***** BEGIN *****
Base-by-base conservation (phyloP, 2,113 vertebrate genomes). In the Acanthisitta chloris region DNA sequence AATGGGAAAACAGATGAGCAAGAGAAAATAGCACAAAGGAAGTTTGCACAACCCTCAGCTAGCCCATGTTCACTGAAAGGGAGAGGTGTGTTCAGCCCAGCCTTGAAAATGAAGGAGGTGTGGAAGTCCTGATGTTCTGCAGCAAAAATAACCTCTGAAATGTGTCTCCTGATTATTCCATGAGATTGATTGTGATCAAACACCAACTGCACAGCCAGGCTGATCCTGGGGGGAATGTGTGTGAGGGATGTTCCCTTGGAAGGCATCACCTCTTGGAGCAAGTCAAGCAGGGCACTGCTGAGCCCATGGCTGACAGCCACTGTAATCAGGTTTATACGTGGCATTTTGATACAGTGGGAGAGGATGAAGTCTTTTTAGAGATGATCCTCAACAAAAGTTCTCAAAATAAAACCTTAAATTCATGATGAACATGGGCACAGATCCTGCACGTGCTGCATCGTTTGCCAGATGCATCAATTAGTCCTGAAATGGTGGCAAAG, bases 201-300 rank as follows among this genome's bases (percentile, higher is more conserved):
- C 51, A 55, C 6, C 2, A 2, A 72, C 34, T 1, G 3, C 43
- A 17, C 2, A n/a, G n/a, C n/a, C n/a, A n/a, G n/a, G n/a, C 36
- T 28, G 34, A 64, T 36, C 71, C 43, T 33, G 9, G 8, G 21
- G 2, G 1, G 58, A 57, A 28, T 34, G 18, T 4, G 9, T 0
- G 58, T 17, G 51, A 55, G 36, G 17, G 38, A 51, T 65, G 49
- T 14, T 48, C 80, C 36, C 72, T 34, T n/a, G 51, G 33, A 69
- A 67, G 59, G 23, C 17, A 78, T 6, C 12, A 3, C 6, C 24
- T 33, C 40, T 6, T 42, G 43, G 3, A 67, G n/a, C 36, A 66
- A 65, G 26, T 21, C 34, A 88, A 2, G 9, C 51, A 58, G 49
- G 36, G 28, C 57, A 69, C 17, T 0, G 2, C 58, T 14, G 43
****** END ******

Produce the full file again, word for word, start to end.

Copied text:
Base-by-base conservation (phyloP, 2,113 vertebrate genomes). In the Acanthisitta chloris region DNA sequence AATGGGAAAACAGATGAGCAAGAGAAAATAGCACAAAGGAAGTTTGCACAACCCTCAGCTAGCCCATGTTCACTGAAAGGGAGAGGTGTGTTCAGCCCAGCCTTGAAAATGAAGGAGGTGTGGAAGTCCTGATGTTCTGCAGCAAAAATAACCTCTGAAATGTGTCTCCTGATTATTCCATGAGATTGATTGTGATCAAACACCAACTGCACAGCCAGGCTGATCCTGGGGGGAATGTGTGTGAGGGATGTTCCCTTGGAAGGCATCACCTCTTGGAGCAAGTCAAGCAGGGCACTGCTGAGCCCATGGCTGACAGCCACTGTAATCAGGTTTATACGTGGCATTTTGATACAGTGGGAGAGGATGAAGTCTTTTTAGAGATGATCCTCAACAAAAGTTCTCAAAATAAAACCTTAAATTCATGATGAACATGGGCACAGATCCTGCACGTGCTGCATCGTTTGCCAGATGCATCAATTAGTCCTGAAATGGTGGCAAAG, bases 201-300 rank as follows among this genome's bases (percentile, higher is more conserved):
- C 51, A 55, C 6, C 2, A 2, A 72, C 34, T 1, G 3, C 43
- A 17, C 2, A n/a, G n/a, C n/a, C n/a, A n/a, G n/a, G n/a, C 36
- T 28, G 34, A 64, T 36, C 71, C 43, T 33, G 9, G 8, G 21
- G 2, G 1, G 58, A 57, A 28, T 34, G 18, T 4, G 9, T 0
- G 58, T 17, G 51, A 55, G 36, G 17, G 38, A 51, T 65, G 49
- T 14, T 48, C 80, C 36, C 72, T 34, T n/a, G 51, G 33, A 69
- A 67, G 59, G 23, C 17, A 78, T 6, C 12, A 3, C 6, C 24
- T 33, C 40, T 6, T 42, G 43, G 3, A 67, G n/a, C 36, A 66
- A 65, G 26, T 21, C 34, A 88, A 2, G 9, C 51, A 58, G 49
- G 36, G 28, C 57, A 69, C 17, T 0, G 2, C 58, T 14, G 43